I don’t vote. After living in, working in and contributing to this country, including paying taxes, for 15 years, I still do not have the right to vote. Voting, as it turns out, is not just the responsibility of American citizens, it is also their privilege. Together with other millions of immigrants, most of whom just like me have contributed to this country for many years, I do not have that privilege to choose the people who represent me.

That is not to say I don’t have a voice. I do not have the power of my vote; yet I have power in other ways. I have the power to educate myself about politics, speak up at town hall meetings, help educate others, donate my money to the candidates who I feel deserve it and call and send letters to my city’s representatives. I can also volunteer with political campaigns by calling voters or canvassing. Additionally, I can ensure other people who are eligible register to vote. Yes, there are so many ways to contribute, and yet, the most consequential of all is the actual act of voting.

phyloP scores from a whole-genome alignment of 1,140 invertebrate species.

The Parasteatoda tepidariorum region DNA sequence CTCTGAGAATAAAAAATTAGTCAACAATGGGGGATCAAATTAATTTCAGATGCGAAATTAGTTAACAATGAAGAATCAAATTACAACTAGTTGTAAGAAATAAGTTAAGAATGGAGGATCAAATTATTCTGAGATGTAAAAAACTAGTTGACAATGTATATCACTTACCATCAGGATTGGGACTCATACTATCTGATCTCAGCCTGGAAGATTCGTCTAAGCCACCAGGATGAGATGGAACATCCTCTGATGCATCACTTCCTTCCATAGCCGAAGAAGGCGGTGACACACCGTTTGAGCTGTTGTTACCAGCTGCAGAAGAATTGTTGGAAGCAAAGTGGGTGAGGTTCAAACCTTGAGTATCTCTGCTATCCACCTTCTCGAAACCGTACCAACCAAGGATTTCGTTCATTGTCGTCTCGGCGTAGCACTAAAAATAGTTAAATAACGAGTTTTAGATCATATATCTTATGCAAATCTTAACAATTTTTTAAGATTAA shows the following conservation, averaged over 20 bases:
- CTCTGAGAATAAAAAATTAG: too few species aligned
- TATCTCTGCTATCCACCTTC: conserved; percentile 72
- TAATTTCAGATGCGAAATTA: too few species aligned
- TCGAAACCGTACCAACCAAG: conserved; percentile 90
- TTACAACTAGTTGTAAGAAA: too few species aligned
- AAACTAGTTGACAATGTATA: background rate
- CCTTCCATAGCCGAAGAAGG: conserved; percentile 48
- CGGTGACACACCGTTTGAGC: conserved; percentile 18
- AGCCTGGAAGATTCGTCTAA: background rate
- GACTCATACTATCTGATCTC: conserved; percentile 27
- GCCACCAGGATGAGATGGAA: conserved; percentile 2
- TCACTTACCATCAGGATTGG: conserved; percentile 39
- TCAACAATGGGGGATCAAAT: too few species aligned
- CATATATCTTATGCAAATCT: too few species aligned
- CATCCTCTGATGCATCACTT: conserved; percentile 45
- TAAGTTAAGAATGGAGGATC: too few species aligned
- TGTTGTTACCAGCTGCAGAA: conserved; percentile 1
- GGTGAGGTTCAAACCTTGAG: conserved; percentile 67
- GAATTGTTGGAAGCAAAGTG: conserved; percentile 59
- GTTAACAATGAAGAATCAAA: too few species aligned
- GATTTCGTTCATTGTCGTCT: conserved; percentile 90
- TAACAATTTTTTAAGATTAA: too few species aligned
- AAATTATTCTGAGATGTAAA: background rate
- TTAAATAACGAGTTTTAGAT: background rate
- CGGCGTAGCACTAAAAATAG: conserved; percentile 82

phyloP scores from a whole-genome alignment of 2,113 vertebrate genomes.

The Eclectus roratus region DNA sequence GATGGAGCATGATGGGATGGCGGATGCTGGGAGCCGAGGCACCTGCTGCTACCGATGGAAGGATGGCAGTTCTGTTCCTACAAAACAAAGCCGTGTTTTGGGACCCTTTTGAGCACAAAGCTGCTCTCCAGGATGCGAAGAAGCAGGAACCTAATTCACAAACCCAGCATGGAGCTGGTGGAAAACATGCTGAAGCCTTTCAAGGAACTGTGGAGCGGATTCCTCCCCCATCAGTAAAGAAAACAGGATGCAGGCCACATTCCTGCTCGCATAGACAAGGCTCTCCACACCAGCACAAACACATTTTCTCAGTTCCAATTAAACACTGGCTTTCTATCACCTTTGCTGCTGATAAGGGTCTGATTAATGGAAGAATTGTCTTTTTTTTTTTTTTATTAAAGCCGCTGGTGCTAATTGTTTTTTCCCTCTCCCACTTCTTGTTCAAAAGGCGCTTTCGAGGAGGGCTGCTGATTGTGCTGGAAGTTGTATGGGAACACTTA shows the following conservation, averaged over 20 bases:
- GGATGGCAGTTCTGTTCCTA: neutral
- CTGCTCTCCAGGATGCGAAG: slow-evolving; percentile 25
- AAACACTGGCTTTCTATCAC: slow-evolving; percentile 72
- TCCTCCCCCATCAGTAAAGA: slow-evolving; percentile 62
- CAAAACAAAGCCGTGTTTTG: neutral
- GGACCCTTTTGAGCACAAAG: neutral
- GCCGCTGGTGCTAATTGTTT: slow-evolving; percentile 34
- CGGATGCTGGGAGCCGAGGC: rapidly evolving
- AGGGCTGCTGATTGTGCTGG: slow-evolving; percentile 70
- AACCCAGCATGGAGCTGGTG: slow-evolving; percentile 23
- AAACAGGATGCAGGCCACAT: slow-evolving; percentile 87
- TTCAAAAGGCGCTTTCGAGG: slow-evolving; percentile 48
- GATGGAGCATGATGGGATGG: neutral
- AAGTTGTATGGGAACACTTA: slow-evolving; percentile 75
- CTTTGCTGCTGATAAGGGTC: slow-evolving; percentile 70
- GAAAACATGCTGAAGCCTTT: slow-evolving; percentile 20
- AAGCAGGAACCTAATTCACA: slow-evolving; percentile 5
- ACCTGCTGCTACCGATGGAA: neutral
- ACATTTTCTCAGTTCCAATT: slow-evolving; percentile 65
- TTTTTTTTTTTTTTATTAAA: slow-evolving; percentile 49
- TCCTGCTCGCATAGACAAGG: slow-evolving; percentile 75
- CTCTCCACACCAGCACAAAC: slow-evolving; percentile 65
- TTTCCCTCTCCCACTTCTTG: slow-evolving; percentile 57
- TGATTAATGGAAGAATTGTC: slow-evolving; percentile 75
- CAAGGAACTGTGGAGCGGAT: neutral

One day I will have the honor to once and for all become an American citizen. Until that day comes, I will continue to make my voice heard in any way I can.

If you are lucky enough to be able to vote, do so. Vote for yourself and do it for those who can’t because of immigration status, age or any other personal situation outside their control. Do it because it is the right thing to do and because you have the power to do so. Do it because it is a privilege. Do it because it is such a simple and beautiful thing to do for this state and nation we call home.

Written by Isabel Mendoza, Alliance Center Programs Manager